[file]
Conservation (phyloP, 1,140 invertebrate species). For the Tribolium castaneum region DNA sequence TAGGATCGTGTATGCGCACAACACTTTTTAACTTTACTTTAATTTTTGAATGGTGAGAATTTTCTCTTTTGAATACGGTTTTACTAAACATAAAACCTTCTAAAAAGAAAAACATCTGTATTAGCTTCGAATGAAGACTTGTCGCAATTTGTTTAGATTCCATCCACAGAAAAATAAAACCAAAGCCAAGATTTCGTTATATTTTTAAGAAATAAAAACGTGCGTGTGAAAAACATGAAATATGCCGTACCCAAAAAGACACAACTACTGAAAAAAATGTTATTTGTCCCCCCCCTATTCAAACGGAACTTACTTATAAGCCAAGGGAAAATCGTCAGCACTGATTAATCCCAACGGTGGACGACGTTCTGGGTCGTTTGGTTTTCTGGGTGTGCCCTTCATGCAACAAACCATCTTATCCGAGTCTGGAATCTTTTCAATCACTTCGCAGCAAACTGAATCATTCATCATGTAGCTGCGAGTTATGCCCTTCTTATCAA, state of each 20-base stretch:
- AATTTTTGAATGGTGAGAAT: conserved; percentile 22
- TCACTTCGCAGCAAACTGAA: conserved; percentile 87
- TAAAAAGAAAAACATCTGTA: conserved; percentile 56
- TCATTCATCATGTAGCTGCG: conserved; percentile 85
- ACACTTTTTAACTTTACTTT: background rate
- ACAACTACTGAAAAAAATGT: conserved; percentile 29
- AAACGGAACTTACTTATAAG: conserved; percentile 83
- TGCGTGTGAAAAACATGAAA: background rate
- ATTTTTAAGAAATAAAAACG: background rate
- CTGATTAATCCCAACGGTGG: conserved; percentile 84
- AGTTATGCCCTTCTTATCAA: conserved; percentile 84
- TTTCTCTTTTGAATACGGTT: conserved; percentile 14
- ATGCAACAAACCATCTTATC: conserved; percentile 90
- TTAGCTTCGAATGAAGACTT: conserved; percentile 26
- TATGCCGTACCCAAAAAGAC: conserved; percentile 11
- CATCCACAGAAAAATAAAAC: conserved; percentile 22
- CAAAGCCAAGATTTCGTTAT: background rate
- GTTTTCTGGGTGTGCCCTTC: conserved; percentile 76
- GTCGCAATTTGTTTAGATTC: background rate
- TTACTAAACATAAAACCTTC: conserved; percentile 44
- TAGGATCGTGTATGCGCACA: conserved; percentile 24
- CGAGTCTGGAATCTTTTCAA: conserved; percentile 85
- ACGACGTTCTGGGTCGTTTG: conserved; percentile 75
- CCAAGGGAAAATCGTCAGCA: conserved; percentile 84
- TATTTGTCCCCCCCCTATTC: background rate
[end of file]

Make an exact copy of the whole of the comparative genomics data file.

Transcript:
Conservation (phyloP, 1,140 invertebrate species). For the Tribolium castaneum region DNA sequence TAGGATCGTGTATGCGCACAACACTTTTTAACTTTACTTTAATTTTTGAATGGTGAGAATTTTCTCTTTTGAATACGGTTTTACTAAACATAAAACCTTCTAAAAAGAAAAACATCTGTATTAGCTTCGAATGAAGACTTGTCGCAATTTGTTTAGATTCCATCCACAGAAAAATAAAACCAAAGCCAAGATTTCGTTATATTTTTAAGAAATAAAAACGTGCGTGTGAAAAACATGAAATATGCCGTACCCAAAAAGACACAACTACTGAAAAAAATGTTATTTGTCCCCCCCCTATTCAAACGGAACTTACTTATAAGCCAAGGGAAAATCGTCAGCACTGATTAATCCCAACGGTGGACGACGTTCTGGGTCGTTTGGTTTTCTGGGTGTGCCCTTCATGCAACAAACCATCTTATCCGAGTCTGGAATCTTTTCAATCACTTCGCAGCAAACTGAATCATTCATCATGTAGCTGCGAGTTATGCCCTTCTTATCAA, state of each 20-base stretch:
- AATTTTTGAATGGTGAGAAT: conserved; percentile 22
- TCACTTCGCAGCAAACTGAA: conserved; percentile 87
- TAAAAAGAAAAACATCTGTA: conserved; percentile 56
- TCATTCATCATGTAGCTGCG: conserved; percentile 85
- ACACTTTTTAACTTTACTTT: background rate
- ACAACTACTGAAAAAAATGT: conserved; percentile 29
- AAACGGAACTTACTTATAAG: conserved; percentile 83
- TGCGTGTGAAAAACATGAAA: background rate
- ATTTTTAAGAAATAAAAACG: background rate
- CTGATTAATCCCAACGGTGG: conserved; percentile 84
- AGTTATGCCCTTCTTATCAA: conserved; percentile 84
- TTTCTCTTTTGAATACGGTT: conserved; percentile 14
- ATGCAACAAACCATCTTATC: conserved; percentile 90
- TTAGCTTCGAATGAAGACTT: conserved; percentile 26
- TATGCCGTACCCAAAAAGAC: conserved; percentile 11
- CATCCACAGAAAAATAAAAC: conserved; percentile 22
- CAAAGCCAAGATTTCGTTAT: background rate
- GTTTTCTGGGTGTGCCCTTC: conserved; percentile 76
- GTCGCAATTTGTTTAGATTC: background rate
- TTACTAAACATAAAACCTTC: conserved; percentile 44
- TAGGATCGTGTATGCGCACA: conserved; percentile 24
- CGAGTCTGGAATCTTTTCAA: conserved; percentile 85
- ACGACGTTCTGGGTCGTTTG: conserved; percentile 75
- CCAAGGGAAAATCGTCAGCA: conserved; percentile 84
- TATTTGTCCCCCCCCTATTC: background rate